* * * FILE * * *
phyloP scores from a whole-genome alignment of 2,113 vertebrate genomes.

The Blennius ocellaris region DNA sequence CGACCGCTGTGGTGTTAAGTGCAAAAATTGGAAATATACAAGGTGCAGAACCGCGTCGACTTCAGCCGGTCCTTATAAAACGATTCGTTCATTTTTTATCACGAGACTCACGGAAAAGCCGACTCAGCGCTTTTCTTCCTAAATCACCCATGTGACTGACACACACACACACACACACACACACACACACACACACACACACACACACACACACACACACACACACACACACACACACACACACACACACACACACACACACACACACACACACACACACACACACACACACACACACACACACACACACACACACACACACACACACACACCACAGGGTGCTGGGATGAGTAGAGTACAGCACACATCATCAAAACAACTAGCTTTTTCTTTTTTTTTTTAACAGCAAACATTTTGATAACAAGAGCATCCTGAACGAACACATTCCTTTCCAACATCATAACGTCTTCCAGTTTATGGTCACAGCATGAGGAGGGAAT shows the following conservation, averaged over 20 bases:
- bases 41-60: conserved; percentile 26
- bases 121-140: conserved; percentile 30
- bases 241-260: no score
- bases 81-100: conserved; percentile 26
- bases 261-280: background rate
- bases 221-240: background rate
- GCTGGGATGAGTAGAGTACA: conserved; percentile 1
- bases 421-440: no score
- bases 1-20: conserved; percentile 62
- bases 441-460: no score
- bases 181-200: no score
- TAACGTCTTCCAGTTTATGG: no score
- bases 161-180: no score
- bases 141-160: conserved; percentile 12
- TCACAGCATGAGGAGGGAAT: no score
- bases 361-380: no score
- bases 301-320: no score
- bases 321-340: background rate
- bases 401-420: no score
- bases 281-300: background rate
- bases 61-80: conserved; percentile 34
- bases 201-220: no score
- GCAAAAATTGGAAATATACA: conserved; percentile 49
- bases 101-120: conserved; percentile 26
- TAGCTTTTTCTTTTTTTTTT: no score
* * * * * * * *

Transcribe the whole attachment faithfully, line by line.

phyloP scores from a whole-genome alignment of 2,113 vertebrate genomes.

The Blennius ocellaris region DNA sequence CGACCGCTGTGGTGTTAAGTGCAAAAATTGGAAATATACAAGGTGCAGAACCGCGTCGACTTCAGCCGGTCCTTATAAAACGATTCGTTCATTTTTTATCACGAGACTCACGGAAAAGCCGACTCAGCGCTTTTCTTCCTAAATCACCCATGTGACTGACACACACACACACACACACACACACACACACACACACACACACACACACACACACACACACACACACACACACACACACACACACACACACACACACACACACACACACACACACACACACACACACACACACACACACACACACACACACACACACACACACACACACACACCACAGGGTGCTGGGATGAGTAGAGTACAGCACACATCATCAAAACAACTAGCTTTTTCTTTTTTTTTTTAACAGCAAACATTTTGATAACAAGAGCATCCTGAACGAACACATTCCTTTCCAACATCATAACGTCTTCCAGTTTATGGTCACAGCATGAGGAGGGAAT shows the following conservation, averaged over 20 bases:
- bases 41-60: conserved; percentile 26
- bases 121-140: conserved; percentile 30
- bases 241-260: no score
- bases 81-100: conserved; percentile 26
- bases 261-280: background rate
- bases 221-240: background rate
- GCTGGGATGAGTAGAGTACA: conserved; percentile 1
- bases 421-440: no score
- bases 1-20: conserved; percentile 62
- bases 441-460: no score
- bases 181-200: no score
- TAACGTCTTCCAGTTTATGG: no score
- bases 161-180: no score
- bases 141-160: conserved; percentile 12
- TCACAGCATGAGGAGGGAAT: no score
- bases 361-380: no score
- bases 301-320: no score
- bases 321-340: background rate
- bases 401-420: no score
- bases 281-300: background rate
- bases 61-80: conserved; percentile 34
- bases 201-220: no score
- GCAAAAATTGGAAATATACA: conserved; percentile 49
- bases 101-120: conserved; percentile 26
- TAGCTTTTTCTTTTTTTTTT: no score